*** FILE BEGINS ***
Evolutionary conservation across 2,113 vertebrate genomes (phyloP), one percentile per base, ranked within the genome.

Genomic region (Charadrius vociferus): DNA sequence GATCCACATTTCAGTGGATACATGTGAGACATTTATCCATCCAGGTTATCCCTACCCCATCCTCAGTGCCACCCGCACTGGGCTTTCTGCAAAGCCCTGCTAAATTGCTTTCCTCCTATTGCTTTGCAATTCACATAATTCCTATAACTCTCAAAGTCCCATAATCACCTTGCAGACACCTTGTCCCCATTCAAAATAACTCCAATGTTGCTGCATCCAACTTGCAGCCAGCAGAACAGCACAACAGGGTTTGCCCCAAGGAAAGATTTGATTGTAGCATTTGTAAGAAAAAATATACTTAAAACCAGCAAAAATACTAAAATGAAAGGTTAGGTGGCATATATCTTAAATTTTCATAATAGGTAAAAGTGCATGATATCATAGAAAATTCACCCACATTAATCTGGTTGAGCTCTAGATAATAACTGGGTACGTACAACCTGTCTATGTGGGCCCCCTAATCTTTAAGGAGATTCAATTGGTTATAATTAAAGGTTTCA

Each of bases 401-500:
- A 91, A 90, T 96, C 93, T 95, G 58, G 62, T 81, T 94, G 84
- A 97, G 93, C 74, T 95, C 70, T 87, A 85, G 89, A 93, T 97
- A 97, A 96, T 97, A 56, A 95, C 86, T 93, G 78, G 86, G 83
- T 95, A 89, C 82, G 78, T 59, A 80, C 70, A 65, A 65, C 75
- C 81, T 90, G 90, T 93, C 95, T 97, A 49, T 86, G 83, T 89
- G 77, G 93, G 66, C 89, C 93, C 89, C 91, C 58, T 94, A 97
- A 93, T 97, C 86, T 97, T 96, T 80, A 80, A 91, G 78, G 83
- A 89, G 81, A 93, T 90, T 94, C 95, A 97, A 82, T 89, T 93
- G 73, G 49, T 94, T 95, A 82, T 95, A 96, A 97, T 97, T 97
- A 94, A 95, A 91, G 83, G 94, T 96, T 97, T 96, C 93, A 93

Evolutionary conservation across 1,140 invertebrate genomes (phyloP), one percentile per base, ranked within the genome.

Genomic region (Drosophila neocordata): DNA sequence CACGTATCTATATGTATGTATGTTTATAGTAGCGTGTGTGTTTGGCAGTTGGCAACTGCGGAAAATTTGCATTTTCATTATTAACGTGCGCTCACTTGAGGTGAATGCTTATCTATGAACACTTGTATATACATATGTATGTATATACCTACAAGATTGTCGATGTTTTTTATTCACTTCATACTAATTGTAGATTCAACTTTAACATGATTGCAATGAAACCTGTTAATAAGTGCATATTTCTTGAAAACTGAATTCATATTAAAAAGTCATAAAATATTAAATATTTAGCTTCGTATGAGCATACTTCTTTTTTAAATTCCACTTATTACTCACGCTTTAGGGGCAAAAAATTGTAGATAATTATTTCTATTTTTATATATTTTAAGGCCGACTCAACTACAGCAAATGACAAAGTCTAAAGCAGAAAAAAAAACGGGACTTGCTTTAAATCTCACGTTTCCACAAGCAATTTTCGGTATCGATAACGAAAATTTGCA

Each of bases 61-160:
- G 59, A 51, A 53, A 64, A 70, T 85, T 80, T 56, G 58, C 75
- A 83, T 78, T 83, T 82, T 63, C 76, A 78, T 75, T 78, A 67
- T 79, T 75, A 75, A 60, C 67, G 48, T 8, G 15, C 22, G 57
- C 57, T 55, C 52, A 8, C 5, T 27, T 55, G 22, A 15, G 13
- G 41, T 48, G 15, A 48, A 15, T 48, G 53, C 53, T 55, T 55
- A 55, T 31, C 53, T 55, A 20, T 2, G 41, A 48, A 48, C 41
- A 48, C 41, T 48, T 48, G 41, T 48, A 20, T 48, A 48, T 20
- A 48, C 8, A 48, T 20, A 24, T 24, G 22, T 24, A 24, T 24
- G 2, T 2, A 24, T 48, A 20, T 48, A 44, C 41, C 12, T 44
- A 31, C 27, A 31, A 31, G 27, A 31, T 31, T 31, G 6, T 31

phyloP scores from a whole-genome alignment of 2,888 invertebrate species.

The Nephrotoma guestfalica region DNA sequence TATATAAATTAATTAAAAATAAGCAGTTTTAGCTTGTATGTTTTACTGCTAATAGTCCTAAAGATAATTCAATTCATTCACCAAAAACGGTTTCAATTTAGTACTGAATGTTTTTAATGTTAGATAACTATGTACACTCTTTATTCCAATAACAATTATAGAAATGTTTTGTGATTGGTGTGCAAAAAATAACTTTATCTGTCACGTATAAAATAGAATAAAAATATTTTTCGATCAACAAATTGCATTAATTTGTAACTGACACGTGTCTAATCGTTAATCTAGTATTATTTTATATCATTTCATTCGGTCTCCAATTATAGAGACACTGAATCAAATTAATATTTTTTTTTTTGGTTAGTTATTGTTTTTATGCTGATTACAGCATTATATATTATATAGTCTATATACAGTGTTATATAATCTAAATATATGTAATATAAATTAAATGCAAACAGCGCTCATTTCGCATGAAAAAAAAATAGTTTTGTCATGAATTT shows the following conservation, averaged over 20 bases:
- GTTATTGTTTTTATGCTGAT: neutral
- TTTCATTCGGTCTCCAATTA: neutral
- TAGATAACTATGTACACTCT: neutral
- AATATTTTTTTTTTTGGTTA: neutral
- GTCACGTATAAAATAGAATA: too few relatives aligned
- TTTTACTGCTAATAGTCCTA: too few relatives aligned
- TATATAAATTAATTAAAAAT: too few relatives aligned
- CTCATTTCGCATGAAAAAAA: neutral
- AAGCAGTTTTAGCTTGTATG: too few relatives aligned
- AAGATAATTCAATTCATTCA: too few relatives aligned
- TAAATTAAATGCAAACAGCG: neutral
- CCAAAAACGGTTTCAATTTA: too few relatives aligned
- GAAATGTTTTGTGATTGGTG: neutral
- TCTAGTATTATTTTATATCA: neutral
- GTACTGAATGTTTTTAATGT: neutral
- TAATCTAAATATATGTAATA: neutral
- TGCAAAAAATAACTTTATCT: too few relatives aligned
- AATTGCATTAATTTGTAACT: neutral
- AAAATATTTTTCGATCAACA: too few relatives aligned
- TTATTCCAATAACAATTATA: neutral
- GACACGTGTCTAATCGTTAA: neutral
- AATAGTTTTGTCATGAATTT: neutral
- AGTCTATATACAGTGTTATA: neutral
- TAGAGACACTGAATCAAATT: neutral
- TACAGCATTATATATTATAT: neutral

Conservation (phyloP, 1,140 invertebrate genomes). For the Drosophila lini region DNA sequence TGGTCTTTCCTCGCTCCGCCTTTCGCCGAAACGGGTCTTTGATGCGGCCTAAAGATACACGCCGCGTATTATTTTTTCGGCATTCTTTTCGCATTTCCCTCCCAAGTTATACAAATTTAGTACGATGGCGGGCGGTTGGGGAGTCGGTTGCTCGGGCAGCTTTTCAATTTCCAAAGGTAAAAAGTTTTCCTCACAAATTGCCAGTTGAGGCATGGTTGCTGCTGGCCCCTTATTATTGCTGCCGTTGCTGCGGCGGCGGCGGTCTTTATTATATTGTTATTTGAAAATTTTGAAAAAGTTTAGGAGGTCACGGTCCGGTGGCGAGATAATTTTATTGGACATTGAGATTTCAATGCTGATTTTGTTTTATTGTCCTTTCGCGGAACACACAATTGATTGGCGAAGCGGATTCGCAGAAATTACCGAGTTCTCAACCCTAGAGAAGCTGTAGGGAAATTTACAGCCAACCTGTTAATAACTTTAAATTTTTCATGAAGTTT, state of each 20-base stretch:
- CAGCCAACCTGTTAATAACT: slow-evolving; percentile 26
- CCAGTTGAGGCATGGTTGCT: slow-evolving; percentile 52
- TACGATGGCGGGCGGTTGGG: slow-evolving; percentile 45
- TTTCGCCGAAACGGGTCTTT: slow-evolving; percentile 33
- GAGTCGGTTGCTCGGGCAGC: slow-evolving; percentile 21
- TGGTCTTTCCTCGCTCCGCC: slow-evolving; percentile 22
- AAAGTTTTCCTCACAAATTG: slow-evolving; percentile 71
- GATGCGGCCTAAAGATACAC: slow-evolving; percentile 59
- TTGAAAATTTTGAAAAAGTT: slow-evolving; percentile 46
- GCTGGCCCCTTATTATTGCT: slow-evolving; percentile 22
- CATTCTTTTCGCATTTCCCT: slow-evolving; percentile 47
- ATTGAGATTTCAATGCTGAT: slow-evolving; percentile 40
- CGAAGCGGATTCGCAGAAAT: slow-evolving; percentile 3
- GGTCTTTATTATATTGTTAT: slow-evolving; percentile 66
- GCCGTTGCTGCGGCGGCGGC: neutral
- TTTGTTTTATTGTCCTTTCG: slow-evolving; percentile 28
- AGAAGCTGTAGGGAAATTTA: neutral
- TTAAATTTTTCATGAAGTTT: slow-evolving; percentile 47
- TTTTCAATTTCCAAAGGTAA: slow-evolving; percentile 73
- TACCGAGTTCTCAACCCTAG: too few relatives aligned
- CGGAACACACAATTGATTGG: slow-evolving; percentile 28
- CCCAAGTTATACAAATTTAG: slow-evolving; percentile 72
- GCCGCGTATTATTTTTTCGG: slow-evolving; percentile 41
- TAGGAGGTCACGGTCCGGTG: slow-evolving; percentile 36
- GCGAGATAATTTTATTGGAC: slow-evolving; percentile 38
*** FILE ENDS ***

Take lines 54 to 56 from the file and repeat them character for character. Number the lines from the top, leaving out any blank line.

Conservation (phyloP, 1,140 invertebrate genomes). For the Drosophila lini region DNA sequence TGGTCTTTCCTCGCTCCGCCTTTCGCCGAAACGGGTCTTTGATGCGGCCTAAAGATACACGCCGCGTATTATTTTTTCGGCATTCTTTTCGCATTTCCCTCCCAAGTTATACAAATTTAGTACGATGGCGGGCGGTTGGGGAGTCGGTTGCTCGGGCAGCTTTTCAATTTCCAAAGGTAAAAAGTTTTCCTCACAAATTGCCAGTTGAGGCATGGTTGCTGCTGGCCCCTTATTATTGCTGCCGTTGCTGCGGCGGCGGCGGTCTTTATTATATTGTTATTTGAAAATTTTGAAAAAGTTTAGGAGGTCACGGTCCGGTGGCGAGATAATTTTATTGGACATTGAGATTTCAATGCTGATTTTGTTTTATTGTCCTTTCGCGGAACACACAATTGATTGGCGAAGCGGATTCGCAGAAATTACCGAGTTCTCAACCCTAGAGAAGCTGTAGGGAAATTTACAGCCAACCTGTTAATAACTTTAAATTTTTCATGAAGTTT, state of each 20-base stretch:
- CAGCCAACCTGTTAATAACT: slow-evolving; percentile 26
- CCAGTTGAGGCATGGTTGCT: slow-evolving; percentile 52